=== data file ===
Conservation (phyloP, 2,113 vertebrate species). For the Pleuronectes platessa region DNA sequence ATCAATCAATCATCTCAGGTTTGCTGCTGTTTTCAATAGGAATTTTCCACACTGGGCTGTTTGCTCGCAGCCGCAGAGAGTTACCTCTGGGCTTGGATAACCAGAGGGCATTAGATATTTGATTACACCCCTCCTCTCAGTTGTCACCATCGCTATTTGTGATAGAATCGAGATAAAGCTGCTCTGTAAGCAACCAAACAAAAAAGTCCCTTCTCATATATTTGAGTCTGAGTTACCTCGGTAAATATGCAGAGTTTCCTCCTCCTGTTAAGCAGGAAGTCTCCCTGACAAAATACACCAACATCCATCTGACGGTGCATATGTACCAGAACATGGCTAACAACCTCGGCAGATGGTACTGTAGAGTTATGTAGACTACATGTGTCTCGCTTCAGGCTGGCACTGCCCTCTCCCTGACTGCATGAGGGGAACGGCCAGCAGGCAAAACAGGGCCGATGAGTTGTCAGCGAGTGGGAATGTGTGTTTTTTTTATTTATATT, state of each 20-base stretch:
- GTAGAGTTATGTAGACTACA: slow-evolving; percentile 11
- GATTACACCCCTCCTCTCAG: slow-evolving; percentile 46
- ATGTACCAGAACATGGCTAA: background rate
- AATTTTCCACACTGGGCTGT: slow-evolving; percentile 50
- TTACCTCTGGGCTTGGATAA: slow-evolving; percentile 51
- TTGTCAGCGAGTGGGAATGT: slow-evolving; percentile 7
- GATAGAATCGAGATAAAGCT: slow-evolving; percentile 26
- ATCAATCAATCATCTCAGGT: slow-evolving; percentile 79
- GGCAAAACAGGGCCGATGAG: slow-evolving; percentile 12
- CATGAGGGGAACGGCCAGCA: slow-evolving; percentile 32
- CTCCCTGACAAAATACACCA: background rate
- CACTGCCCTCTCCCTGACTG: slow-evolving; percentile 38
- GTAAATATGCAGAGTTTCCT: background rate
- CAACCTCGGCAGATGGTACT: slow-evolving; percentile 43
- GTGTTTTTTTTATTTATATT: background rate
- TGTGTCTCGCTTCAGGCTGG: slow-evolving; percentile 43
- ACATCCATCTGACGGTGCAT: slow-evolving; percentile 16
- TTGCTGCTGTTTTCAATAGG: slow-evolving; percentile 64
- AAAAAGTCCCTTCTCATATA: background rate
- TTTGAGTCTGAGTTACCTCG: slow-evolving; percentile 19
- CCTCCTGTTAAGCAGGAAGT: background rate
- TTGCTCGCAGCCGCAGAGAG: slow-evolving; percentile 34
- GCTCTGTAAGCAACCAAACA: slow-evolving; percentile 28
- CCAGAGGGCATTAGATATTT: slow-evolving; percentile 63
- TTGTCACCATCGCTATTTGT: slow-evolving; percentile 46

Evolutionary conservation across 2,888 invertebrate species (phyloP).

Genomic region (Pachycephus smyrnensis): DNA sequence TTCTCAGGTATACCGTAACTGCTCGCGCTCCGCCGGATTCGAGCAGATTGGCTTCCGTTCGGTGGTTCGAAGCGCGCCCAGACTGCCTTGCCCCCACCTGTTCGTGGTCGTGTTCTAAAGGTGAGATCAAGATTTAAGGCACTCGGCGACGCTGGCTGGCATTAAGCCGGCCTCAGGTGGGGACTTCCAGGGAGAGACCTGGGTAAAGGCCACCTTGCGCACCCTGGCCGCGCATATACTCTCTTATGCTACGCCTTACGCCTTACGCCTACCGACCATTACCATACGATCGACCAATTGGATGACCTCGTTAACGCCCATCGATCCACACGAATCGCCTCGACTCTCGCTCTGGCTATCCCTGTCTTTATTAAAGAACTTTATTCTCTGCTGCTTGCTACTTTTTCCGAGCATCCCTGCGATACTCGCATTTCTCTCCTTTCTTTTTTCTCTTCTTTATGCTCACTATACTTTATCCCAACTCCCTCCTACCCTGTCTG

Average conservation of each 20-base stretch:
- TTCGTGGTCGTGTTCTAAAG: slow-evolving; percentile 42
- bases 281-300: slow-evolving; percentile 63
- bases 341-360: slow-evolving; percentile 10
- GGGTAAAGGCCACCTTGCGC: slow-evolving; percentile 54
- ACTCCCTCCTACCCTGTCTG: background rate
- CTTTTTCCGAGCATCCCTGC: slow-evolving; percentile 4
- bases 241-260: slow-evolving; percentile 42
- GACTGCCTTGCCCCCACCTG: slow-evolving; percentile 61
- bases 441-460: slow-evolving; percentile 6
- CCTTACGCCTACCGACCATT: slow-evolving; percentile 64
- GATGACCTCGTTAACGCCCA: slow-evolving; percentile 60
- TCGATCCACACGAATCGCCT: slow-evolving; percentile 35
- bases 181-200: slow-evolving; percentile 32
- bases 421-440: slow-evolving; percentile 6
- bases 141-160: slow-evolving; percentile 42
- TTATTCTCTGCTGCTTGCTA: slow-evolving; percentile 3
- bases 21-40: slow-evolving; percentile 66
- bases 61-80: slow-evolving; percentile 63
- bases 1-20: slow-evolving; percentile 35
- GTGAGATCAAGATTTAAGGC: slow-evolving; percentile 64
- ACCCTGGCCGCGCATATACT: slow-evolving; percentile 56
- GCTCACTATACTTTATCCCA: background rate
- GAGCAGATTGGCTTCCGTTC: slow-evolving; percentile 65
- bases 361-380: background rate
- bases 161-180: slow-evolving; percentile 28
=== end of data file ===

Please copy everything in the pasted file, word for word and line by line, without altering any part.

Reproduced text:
Conservation (phyloP, 2,113 vertebrate species). For the Pleuronectes platessa region DNA sequence ATCAATCAATCATCTCAGGTTTGCTGCTGTTTTCAATAGGAATTTTCCACACTGGGCTGTTTGCTCGCAGCCGCAGAGAGTTACCTCTGGGCTTGGATAACCAGAGGGCATTAGATATTTGATTACACCCCTCCTCTCAGTTGTCACCATCGCTATTTGTGATAGAATCGAGATAAAGCTGCTCTGTAAGCAACCAAACAAAAAAGTCCCTTCTCATATATTTGAGTCTGAGTTACCTCGGTAAATATGCAGAGTTTCCTCCTCCTGTTAAGCAGGAAGTCTCCCTGACAAAATACACCAACATCCATCTGACGGTGCATATGTACCAGAACATGGCTAACAACCTCGGCAGATGGTACTGTAGAGTTATGTAGACTACATGTGTCTCGCTTCAGGCTGGCACTGCCCTCTCCCTGACTGCATGAGGGGAACGGCCAGCAGGCAAAACAGGGCCGATGAGTTGTCAGCGAGTGGGAATGTGTGTTTTTTTTATTTATATT, state of each 20-base stretch:
- GTAGAGTTATGTAGACTACA: slow-evolving; percentile 11
- GATTACACCCCTCCTCTCAG: slow-evolving; percentile 46
- ATGTACCAGAACATGGCTAA: background rate
- AATTTTCCACACTGGGCTGT: slow-evolving; percentile 50
- TTACCTCTGGGCTTGGATAA: slow-evolving; percentile 51
- TTGTCAGCGAGTGGGAATGT: slow-evolving; percentile 7
- GATAGAATCGAGATAAAGCT: slow-evolving; percentile 26
- ATCAATCAATCATCTCAGGT: slow-evolving; percentile 79
- GGCAAAACAGGGCCGATGAG: slow-evolving; percentile 12
- CATGAGGGGAACGGCCAGCA: slow-evolving; percentile 32
- CTCCCTGACAAAATACACCA: background rate
- CACTGCCCTCTCCCTGACTG: slow-evolving; percentile 38
- GTAAATATGCAGAGTTTCCT: background rate
- CAACCTCGGCAGATGGTACT: slow-evolving; percentile 43
- GTGTTTTTTTTATTTATATT: background rate
- TGTGTCTCGCTTCAGGCTGG: slow-evolving; percentile 43
- ACATCCATCTGACGGTGCAT: slow-evolving; percentile 16
- TTGCTGCTGTTTTCAATAGG: slow-evolving; percentile 64
- AAAAAGTCCCTTCTCATATA: background rate
- TTTGAGTCTGAGTTACCTCG: slow-evolving; percentile 19
- CCTCCTGTTAAGCAGGAAGT: background rate
- TTGCTCGCAGCCGCAGAGAG: slow-evolving; percentile 34
- GCTCTGTAAGCAACCAAACA: slow-evolving; percentile 28
- CCAGAGGGCATTAGATATTT: slow-evolving; percentile 63
- TTGTCACCATCGCTATTTGT: slow-evolving; percentile 46

Evolutionary conservation across 2,888 invertebrate species (phyloP).

Genomic region (Pachycephus smyrnensis): DNA sequence TTCTCAGGTATACCGTAACTGCTCGCGCTCCGCCGGATTCGAGCAGATTGGCTTCCGTTCGGTGGTTCGAAGCGCGCCCAGACTGCCTTGCCCCCACCTGTTCGTGGTCGTGTTCTAAAGGTGAGATCAAGATTTAAGGCACTCGGCGACGCTGGCTGGCATTAAGCCGGCCTCAGGTGGGGACTTCCAGGGAGAGACCTGGGTAAAGGCCACCTTGCGCACCCTGGCCGCGCATATACTCTCTTATGCTACGCCTTACGCCTTACGCCTACCGACCATTACCATACGATCGACCAATTGGATGACCTCGTTAACGCCCATCGATCCACACGAATCGCCTCGACTCTCGCTCTGGCTATCCCTGTCTTTATTAAAGAACTTTATTCTCTGCTGCTTGCTACTTTTTCCGAGCATCCCTGCGATACTCGCATTTCTCTCCTTTCTTTTTTCTCTTCTTTATGCTCACTATACTTTATCCCAACTCCCTCCTACCCTGTCTG

Average conservation of each 20-base stretch:
- TTCGTGGTCGTGTTCTAAAG: slow-evolving; percentile 42
- bases 281-300: slow-evolving; percentile 63
- bases 341-360: slow-evolving; percentile 10
- GGGTAAAGGCCACCTTGCGC: slow-evolving; percentile 54
- ACTCCCTCCTACCCTGTCTG: background rate
- CTTTTTCCGAGCATCCCTGC: slow-evolving; percentile 4
- bases 241-260: slow-evolving; percentile 42
- GACTGCCTTGCCCCCACCTG: slow-evolving; percentile 61
- bases 441-460: slow-evolving; percentile 6
- CCTTACGCCTACCGACCATT: slow-evolving; percentile 64
- GATGACCTCGTTAACGCCCA: slow-evolving; percentile 60
- TCGATCCACACGAATCGCCT: slow-evolving; percentile 35
- bases 181-200: slow-evolving; percentile 32
- bases 421-440: slow-evolving; percentile 6
- bases 141-160: slow-evolving; percentile 42
- TTATTCTCTGCTGCTTGCTA: slow-evolving; percentile 3
- bases 21-40: slow-evolving; percentile 66
- bases 61-80: slow-evolving; percentile 63
- bases 1-20: slow-evolving; percentile 35
- GTGAGATCAAGATTTAAGGC: slow-evolving; percentile 64
- ACCCTGGCCGCGCATATACT: slow-evolving; percentile 56
- GCTCACTATACTTTATCCCA: background rate
- GAGCAGATTGGCTTCCGTTC: slow-evolving; percentile 65
- bases 361-380: background rate
- bases 161-180: slow-evolving; percentile 28